I was in a locker room, getting changed when a woman asked the above question. Someone offered a cough drop. “No,” she said, “I’m diabetic and I’m starting to feel shaky.”
Well, everyone went into overdrive. One of the staff managed to pull out a bottle of juice they keep on hand for just such an emergency. I offered her a nutri-grain bar that I had in my purse. (Always prepared!) She took the juice and turned down the nutri-grain bar. (“I’m allergic to wheat,” she said.)
A few minutes later, I overheard a conversation between this woman and a friend.
Friend: I didn’t know you were diabetic.
Diabetic Woman: Yeah, and I hadn’t eaten all day. (It was 5:30 p.m.)
Friend: Do you control it with medication or do you have to do insulin shots?
Diabetic Woman: I don’t do either. I lost my blood sugar monitor as well, and I haven’t been to the doctor in a year.
Diabetic Woman: I suppose I should go.
Now, let’s recount the facts. Woman is diabetic, she hasn’t eaten for at least 8 hours, she has no emergency food, she’s allergic to one of the most common foods (wheat) that someone might have on hand, she doesn’t take her medication, she doesn’t monitor her blood sugar and she doesn’t visit her doctor. However, everyone and their dog rushes all over to give her something to eat when she “needs” it.
This has not turned into a medical blog. (If it did, it would be extremely boring, seeing how my medical stories are limited to regularly scheduled doctors appointments and the occasional trip to the ER where the offspring got her cast.) This is, however a business blog.
I think a lot of businesses run the way this woman runs her life. We know we have problems, but rather than monitor them (blood sugar monitor), work on solutions (visit your doctor), implement proposed solutions (take your medicine), make necessary sacrifices (eat regularly scheduled, healthy meals), and work for our own success (do all of the above, and carry our own emergency food supply), we work on the panic principle.
Aaack, my business is dropping. I must do something now! Hire a consultant, cut 10% of my workforce, slash wages and benefits. Something! Right now! Quick!
What if we worked to anticipate problems? What if HR did it’s job and analyzed how people were working and what things were really necessary? What if we helped the business to reorganize before the “shakiness” set in. Then, we have lots of different options.
Yes, sometimes a diabetic has problems with blood sugar despite all their efforts. This woman made no effort until it was a real problem. What if no one had had any juice? She could have been in serious trouble.
What if we see sales declining or costs rising and we just sit around and wait until it reaches crises proportions? Then we panic, and make decisions that probably aren’t the best. These decisions can be damaging in the future as well.
Sure, sometimes what we need is to cut headcount. I think sometimes layoffs are an important tool for business growth. But, sometimes, we use layoffs as panic measures to reduce costs without really thinking of what the consequences will be. How will the business function after headcount is down? Are you changing your processes or will you just make your remaining staff work harder? What good is having your remaining staff continue to do what has been done all along? The underlying problem (whatever it is) will not be fixed, and it will eventually rise up and bite you again. Then you’ll be in a panic, searching for juice.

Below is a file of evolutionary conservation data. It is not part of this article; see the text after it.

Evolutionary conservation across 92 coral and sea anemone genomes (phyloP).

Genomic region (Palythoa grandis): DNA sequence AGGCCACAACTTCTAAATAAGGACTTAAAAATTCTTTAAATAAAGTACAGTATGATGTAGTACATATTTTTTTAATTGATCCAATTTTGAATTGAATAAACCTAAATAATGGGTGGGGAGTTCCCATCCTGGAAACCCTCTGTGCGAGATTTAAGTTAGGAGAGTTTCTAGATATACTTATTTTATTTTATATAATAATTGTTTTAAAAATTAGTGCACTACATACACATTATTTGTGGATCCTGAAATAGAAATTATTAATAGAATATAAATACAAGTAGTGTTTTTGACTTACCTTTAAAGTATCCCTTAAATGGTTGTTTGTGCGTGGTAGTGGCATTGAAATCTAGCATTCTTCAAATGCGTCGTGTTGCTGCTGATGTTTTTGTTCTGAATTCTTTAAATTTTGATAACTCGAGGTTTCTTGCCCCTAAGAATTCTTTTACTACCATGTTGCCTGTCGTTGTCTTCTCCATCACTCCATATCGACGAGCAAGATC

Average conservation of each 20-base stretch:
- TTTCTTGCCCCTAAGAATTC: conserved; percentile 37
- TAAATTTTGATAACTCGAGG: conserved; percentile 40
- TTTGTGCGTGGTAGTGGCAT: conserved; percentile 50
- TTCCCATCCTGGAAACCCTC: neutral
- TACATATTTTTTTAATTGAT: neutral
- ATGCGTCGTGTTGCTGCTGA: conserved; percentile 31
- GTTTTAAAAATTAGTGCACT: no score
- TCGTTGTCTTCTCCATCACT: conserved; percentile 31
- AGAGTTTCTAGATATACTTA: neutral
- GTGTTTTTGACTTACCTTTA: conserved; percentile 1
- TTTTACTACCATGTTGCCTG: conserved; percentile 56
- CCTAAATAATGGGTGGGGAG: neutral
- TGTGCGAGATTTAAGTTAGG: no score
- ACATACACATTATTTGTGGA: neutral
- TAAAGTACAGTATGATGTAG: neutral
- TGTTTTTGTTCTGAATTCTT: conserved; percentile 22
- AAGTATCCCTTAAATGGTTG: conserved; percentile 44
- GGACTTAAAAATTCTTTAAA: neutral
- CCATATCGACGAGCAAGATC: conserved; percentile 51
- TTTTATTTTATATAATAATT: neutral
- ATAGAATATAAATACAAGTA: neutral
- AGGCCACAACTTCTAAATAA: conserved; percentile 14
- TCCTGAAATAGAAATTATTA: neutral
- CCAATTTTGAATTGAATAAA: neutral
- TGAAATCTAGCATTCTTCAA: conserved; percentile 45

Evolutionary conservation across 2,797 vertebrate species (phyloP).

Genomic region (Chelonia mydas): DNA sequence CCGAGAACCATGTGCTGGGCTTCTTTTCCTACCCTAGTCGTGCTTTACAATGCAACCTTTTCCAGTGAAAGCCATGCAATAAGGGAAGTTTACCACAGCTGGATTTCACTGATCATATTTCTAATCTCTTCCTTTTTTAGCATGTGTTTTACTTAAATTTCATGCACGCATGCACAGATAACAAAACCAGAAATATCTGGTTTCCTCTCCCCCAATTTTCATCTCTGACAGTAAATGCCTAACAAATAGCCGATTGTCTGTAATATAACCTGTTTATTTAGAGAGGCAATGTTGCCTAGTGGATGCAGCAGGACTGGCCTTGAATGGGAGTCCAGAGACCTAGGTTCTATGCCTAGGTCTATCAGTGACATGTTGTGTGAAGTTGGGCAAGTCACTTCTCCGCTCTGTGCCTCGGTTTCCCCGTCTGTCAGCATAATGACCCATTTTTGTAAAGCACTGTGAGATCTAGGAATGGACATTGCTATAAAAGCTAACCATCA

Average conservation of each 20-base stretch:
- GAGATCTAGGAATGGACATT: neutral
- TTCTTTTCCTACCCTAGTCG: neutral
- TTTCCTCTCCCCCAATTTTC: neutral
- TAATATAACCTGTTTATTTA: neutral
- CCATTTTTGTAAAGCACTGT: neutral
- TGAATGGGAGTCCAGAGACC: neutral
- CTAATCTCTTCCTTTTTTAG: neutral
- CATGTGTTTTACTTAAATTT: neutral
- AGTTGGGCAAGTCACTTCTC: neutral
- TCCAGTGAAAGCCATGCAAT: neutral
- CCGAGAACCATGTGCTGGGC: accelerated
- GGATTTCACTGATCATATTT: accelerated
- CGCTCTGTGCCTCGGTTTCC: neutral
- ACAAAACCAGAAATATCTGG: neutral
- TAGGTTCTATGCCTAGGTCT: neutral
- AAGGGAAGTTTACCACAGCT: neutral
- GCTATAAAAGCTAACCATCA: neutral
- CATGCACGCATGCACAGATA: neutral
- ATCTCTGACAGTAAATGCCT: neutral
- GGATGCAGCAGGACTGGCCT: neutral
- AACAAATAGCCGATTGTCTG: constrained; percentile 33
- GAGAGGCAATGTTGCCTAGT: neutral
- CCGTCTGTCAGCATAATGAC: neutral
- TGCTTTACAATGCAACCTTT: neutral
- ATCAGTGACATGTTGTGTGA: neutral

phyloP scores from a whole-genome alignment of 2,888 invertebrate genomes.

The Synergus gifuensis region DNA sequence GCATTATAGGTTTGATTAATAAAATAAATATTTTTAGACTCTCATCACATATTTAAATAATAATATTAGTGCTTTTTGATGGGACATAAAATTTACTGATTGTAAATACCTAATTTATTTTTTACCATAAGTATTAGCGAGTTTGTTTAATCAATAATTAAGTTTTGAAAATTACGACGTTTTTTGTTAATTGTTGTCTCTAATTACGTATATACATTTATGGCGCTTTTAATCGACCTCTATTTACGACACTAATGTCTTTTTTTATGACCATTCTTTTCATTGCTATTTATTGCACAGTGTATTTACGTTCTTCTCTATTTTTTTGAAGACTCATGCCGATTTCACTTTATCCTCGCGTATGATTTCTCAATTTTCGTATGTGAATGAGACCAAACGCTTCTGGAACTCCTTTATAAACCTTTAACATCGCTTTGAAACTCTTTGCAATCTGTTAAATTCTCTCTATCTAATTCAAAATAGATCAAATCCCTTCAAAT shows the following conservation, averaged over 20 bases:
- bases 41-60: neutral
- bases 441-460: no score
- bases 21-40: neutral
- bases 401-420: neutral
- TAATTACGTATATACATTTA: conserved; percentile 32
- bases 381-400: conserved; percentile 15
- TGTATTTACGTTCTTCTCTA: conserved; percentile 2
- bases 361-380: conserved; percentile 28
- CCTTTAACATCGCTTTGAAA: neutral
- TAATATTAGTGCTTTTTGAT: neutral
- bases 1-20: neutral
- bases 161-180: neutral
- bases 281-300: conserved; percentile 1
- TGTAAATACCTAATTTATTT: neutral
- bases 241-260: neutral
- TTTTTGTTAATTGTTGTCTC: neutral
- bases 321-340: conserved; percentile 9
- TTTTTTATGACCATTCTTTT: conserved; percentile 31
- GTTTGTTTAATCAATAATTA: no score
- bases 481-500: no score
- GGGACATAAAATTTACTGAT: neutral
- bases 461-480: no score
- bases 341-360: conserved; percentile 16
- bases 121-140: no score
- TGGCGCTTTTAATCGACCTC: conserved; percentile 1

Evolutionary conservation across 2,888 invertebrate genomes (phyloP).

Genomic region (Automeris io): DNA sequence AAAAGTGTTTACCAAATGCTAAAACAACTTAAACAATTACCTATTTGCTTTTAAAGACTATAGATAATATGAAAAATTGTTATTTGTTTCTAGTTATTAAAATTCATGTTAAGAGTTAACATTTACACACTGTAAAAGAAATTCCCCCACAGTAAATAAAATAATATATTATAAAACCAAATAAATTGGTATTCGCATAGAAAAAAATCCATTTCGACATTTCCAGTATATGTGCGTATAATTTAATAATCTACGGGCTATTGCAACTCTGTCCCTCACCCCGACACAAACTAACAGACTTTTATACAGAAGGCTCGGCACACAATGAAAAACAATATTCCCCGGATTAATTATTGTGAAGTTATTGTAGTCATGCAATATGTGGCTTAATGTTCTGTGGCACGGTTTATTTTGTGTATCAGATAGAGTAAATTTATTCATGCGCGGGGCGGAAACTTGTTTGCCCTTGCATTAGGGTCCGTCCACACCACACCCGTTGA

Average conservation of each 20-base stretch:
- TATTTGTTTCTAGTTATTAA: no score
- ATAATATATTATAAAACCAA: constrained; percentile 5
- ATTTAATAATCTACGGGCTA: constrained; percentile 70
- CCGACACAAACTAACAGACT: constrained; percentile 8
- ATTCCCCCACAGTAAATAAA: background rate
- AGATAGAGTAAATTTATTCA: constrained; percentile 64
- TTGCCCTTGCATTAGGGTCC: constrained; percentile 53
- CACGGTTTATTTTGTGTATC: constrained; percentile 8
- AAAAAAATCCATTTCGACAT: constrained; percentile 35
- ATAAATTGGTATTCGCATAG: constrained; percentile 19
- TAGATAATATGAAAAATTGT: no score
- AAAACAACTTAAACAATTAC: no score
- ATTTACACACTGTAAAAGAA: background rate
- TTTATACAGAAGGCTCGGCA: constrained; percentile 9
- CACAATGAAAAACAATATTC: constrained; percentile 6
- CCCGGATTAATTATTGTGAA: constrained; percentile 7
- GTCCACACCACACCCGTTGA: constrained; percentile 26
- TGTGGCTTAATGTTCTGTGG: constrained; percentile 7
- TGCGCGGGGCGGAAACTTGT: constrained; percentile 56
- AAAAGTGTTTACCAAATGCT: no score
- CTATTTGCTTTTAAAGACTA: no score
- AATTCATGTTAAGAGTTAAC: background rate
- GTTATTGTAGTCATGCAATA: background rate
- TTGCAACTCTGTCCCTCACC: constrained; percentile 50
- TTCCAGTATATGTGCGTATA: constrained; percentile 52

Don’t rely on someone to save you or your business at the last moment. Make sure you have plan and are monitoring it. Make changes that are good for your business, not reactionary, and you’ll avoid most of the blood sugar crashes.
9 thoughts on “Does Anybody Have Any Candy?”
Alcohol, ‘Candy’ and Juice…
next post has to be about Heroin or Water…depending which way you’re going.
I call those people “patients”.
heh. I’m sure she’ll be in really soon.
Lets hope she keeps some candy in the car so william doesnt have multiple patients!
Thanks for this. I work in HR communications and much of my day/work is spent on being proactive in anticipating solutions to problems that we can determine will occur. I hate being a Chicken Little, but as your example has shown, it’s better to be prepared than to to be reactive.
At least the woman in the story gave a cursory thought to trying to see about the underlying cause of her crisis.
Many times in my career, after meeting the crisis, attempts to find solutions to the root cause were met with “Oh, we don’t have to worry about that now that the panic is over”. It’s enough to drive a person to drink. And sure enough, three or six months later, another panic caused by the same root problem.
When did investing in resolving root causes become so passé?
Medical noncompliance makes me crazy. I’m sure that the candy lady will be on dialysis someday. Great post. I wish our hospital administrator had your common sense.
If you want to make God laugh, make a plan, Evil HR Lady.
However, corporate management should expect the unexpected because we only see what we are looking for. Unexpected events–surprises whether good or bad–can make or break your business.
Management of the unexpected is to understand the perils of the current situation while, at the same time, having the vision to seize the opportunities presented.
The Chinese word for crisis is “wei ji”…the combination of two words: “peril” and “opportunity.”
Just as “evil” spelled backwards is “live.”
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